FDA Clears Prosthesis for Above-the-Knee Amputations
The FDA on Thursday approved the first prosthesis in the U.S. for adults with amputations above the knee and who are unable to use conventional socket prosthesis.
Manufactured by Swedish devicemaker Integrum AB, the Osseoanchored Prostheses for the Rehabilitation of Amputees relies on fixtures and screws implanted into the patient’s remaining thigh bone to connect an external prosthetic limb.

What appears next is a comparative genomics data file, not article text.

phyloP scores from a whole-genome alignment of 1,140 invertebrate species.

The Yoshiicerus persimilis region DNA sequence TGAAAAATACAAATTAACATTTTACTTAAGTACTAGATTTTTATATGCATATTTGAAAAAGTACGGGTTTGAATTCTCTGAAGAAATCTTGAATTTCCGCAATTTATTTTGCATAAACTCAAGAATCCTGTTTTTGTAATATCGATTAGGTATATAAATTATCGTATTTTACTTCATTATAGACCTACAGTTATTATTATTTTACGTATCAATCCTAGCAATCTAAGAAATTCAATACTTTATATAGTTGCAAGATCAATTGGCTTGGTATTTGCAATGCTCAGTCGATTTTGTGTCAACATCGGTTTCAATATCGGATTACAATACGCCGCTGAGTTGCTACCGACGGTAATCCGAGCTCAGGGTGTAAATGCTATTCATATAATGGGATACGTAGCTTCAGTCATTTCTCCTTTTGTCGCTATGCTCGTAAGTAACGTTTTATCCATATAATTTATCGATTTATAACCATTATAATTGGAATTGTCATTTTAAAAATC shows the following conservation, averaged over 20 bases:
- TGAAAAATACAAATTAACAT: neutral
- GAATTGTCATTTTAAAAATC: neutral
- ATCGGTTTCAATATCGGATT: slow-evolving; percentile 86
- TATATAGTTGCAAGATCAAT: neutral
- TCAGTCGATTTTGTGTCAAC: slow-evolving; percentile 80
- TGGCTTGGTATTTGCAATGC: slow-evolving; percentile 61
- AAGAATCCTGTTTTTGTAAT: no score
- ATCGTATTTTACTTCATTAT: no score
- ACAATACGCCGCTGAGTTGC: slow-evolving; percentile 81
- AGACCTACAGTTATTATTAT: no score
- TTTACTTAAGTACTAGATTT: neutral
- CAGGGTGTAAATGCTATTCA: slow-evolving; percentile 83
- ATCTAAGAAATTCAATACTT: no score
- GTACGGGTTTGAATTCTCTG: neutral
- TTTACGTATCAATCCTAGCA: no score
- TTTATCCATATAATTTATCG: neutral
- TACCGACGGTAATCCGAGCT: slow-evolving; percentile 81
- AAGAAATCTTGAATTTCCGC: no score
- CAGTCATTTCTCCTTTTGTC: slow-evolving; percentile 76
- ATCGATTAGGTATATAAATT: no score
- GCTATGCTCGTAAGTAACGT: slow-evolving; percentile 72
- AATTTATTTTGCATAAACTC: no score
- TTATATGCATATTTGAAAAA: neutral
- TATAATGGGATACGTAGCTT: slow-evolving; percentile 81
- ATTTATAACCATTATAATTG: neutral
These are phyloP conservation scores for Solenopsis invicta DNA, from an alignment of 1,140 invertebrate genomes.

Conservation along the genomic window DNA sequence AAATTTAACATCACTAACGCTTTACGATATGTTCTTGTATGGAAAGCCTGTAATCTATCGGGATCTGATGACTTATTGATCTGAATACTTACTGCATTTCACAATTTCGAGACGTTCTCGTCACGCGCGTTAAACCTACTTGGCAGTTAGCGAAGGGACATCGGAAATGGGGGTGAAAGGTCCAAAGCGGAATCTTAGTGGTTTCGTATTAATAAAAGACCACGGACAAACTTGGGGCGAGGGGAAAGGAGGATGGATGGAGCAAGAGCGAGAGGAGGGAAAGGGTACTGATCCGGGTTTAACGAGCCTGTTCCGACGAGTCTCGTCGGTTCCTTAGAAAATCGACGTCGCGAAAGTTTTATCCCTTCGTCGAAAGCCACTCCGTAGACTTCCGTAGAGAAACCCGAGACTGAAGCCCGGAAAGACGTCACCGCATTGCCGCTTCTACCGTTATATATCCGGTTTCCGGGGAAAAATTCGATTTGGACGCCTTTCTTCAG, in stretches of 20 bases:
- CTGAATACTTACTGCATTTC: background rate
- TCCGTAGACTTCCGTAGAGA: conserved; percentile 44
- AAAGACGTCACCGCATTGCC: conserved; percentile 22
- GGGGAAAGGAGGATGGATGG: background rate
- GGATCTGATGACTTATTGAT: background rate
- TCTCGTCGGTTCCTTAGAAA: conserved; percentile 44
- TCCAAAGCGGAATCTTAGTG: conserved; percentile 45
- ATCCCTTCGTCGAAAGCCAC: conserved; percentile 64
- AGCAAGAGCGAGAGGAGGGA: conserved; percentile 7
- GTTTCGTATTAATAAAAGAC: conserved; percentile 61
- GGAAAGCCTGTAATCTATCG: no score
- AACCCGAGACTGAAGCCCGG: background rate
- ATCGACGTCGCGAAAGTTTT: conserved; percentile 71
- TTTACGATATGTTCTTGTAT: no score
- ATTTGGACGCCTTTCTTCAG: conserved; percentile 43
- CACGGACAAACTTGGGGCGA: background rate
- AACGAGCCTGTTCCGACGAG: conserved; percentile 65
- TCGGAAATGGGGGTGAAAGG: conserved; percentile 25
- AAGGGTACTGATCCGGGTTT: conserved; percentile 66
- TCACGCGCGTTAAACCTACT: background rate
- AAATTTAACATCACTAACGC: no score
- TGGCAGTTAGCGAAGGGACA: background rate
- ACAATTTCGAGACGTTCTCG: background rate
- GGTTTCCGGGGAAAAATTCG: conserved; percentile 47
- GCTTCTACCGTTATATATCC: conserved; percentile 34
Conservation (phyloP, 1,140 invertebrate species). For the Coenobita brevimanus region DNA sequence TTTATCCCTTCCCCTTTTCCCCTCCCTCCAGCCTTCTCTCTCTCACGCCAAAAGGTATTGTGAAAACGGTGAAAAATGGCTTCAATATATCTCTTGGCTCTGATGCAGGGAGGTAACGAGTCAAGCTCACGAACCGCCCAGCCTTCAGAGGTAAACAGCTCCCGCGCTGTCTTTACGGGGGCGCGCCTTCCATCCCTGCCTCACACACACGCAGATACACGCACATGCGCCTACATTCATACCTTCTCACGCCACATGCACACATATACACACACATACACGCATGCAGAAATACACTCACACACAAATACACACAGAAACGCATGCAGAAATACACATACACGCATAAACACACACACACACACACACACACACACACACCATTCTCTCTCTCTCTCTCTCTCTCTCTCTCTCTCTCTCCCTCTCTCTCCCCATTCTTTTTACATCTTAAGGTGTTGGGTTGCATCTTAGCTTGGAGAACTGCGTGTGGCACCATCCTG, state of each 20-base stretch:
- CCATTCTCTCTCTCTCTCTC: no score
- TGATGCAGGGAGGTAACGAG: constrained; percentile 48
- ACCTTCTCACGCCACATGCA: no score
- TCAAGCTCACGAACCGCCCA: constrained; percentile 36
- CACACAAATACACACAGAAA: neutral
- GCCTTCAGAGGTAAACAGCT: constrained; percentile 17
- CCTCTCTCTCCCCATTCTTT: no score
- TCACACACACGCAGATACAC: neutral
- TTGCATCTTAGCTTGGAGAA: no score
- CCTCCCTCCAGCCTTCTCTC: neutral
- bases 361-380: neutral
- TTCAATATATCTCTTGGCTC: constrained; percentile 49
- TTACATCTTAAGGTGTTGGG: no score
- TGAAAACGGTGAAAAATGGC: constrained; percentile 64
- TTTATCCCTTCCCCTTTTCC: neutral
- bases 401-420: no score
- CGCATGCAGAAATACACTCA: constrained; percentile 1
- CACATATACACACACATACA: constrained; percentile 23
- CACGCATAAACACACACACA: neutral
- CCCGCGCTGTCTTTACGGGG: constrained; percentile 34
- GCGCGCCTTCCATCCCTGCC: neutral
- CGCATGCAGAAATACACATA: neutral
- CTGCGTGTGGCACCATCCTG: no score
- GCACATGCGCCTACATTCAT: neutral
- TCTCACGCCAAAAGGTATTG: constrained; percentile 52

Surgeons implant the OPRA device over two procedures. During the first, a cylinder-shaped fixture is installed into the remaining thigh bone. Then, six months later, after tissue has grown around the fixture to anchor it and the tissue has healed, a second surgery is performed to implant a rod that attaches to the fixture and connects to the prosthesis.
Clinical trial results demonstrated that patients had increased prosthetic use and improved mobility, comfort, function and quality of life, the FDA says.
The OPRA device was granted a humanitarian use device designation. — Jason Scott